Rocketship, by the way, was 4lbs 3oz, 17 inches long, cried as she was pulled out, and scored an 8 and 9 on her APGARs. My mother-in-law says she’s already got gifted test scores. She was rooting nearly immediately (our doula was watching), and tried to suck on her fist in the NICU. She regulated her temperature by the next morning with the help of blankets, and Tim has helped feed her twice. She was even well enough to come visit me (in my mag stupor) for a few minutes; I got to hold her.
This is the happy part of the story, the one that everyone focused on: my baby was born happy and healthy. She was so healthy, in fact, that the NICU let her come visit me, without any monitors for her. But what I remember is that I was (as I note) in a stupor — I could not communicate clearly to the nurse that I wanted to be skin to skin with my baby, that I wanted her out of the three layers she was wearing (clothes, swaddle, fleece swaddle) and onto my chest. I felt that I had failed in an attempt to bond with my baby.
Twenty-four hours after my daughter was born, I was moved from observation on the Labor and Delivery floor to recovery on the Postpartum floor. This was Tuesday, and induction had begun in the early afternoon on Sunday, during which time I had been on IV fluids, and not eaten — 60 hours without food. By the time I was settled in to the recovery room, the kitchen had closed, and all the nurse could offer me were saltine and graham crackers. My daughter was a floor away from me, safe in the NICU, but no one offered to take me to see her, even though medically, I was now allowed to move. This is the moment that is most traumatic, even five years later, even after healing, it’s the one that still causes me to feel regret.
In the next part of the journal entry after my daughter’s birth, I expressed my feelings, not knowing how poignant this moment would be:
I am feeling disconnected from my baby; I was on bed rest the first 24 hours after delivery because I was still on seizure watch/the magnesium sulfate, and could not go see her. Tim, however, did, and I am forever grateful to his attentive parenting. He’s been sending me pictures, and telling me about her, and everything he can do. I just need to work on attaching to my baby, to believing she is mine.
I am scared. Scared I will break her, scared she might not recognize me, scared that we won’t bond. Scared that she won’t eat. Scared that I will be a bad mother because of this rocky start. I am so scared. I need to go see her and I don’t know how. I am having a hard time believing she’s mine… it was hard to believe when she was inside me, and now it seems impossible.
While everyone focused on the happy part of the story, I was feeling guilt and shame and hopelessness that I would ever be a good mom, could ever be a good mother, because of the way she was born and that I was separated from her. I felt deeply and continually unsafe because my baby was out of my reach — that I wasn’t protecting her. It was driven hormonally, for sure, but I felt helpless. I couldn’t even get real food for myself. I also felt like I had failed because my husband had been parenting our newborn, not me. Wasn’t it my job?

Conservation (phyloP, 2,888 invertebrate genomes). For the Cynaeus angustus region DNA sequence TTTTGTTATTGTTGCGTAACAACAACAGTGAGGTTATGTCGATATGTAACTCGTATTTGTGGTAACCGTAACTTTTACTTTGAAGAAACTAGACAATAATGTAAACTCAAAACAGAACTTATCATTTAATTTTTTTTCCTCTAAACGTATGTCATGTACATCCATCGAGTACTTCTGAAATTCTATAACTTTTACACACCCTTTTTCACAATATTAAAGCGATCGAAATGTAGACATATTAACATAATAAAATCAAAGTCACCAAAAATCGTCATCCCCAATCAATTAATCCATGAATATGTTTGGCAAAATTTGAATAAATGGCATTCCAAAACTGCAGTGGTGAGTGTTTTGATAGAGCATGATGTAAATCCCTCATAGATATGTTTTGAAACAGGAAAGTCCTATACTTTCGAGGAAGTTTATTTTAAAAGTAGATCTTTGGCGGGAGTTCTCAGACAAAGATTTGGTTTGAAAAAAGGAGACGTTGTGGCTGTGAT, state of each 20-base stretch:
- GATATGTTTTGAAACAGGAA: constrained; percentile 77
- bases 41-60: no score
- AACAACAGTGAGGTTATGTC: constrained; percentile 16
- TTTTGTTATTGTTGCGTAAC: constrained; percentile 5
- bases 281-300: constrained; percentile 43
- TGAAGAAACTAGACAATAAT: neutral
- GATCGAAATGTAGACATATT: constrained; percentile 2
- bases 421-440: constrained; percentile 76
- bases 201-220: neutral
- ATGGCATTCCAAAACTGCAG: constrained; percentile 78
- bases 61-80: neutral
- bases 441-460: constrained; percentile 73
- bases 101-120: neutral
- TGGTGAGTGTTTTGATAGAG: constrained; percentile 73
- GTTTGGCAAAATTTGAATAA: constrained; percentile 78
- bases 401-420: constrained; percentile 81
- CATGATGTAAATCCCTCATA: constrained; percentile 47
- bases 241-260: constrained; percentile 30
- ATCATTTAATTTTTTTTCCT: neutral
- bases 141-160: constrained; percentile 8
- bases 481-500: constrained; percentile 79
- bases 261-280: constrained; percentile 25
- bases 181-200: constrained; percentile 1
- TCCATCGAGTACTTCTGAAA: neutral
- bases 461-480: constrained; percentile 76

From there, the story is happy again. My husband arrived after his night at home, made sure I was fed, and took me to see my baby in the NICU. After rounds that morning, my baby was discharged from the NICU into my room, and we were together.
Before the Healing
I judged myself so much because of the intense emotions I was feeling — anger at my friends who were still pregnant, because of how unfair it was that my daughter was premature and theirs were still gestating. Anger at preeclampsia, anger at myself for getting preeclampsia, fury that I could not prevent preeclampsia in the future because scientists haven’t yet figured out its source.
I felt guilt and shame that I wasn’t able to live up to what I had planned, that I was unable to give my daughter the perfect bonding experience after her birth, that I had actually volunteered for a c-section. I felt completely out of control of the experience — the medical interventions, the social niceties, the way that suddenly I was excluded from society in so many ways because I had a newborn child.
I was angry at my doula for reminding me in the middle of my very highly medicalized birth that I had desired no pain interventions — even though the necessary medicalization was preventing me from doing what I needed to do to avoid pain interventions.
I was grieving. I grieved the six weeks of pregnancy I thought I had left that were suddenly taken from me. I grieved for my baby’s lost time inside the womb, and the struggle it seemed to me she must be having (she was fine, which is not to say that other NICU babies don’t actually struggle). I was grieving the possibility that I would never have a normal pregnancy, because preeclampsia is most common in first time mothers, and in mothers who have had preeclampsia before — i.e. it was likely to reoccur.
When my trauma occurred, I was frozen into an emotional state full of anger, guilt, shame, and grief — and whenever I began to thaw slightly, to come to terms with my new reality, to heal, the intensity and reality of my emotions became obvious to me and I was scared back into my frozen state.
Numbness and disassociation were normal state of beings for me for the first six months of my baby daughter’s life.
But women who have experienced birth trauma don’t have to carry that pain indefinitely, and they don’t have to try to unravel it alone.
If you believe you’ve had a traumatic birthing experience, and you want to know about how to move forward, I invite you to get a free excerpt of my soon-to-be-released eBook, Transforming Birth Trauma. The sample contains two tests to determine if you’ve experienced Trauma, and the most important next step. AND you’ll be among the first to know when the whole book is available for purchase.
Click below to receive The Transforming Birth Trauma Excerpt and start reframing your pain into something positive today.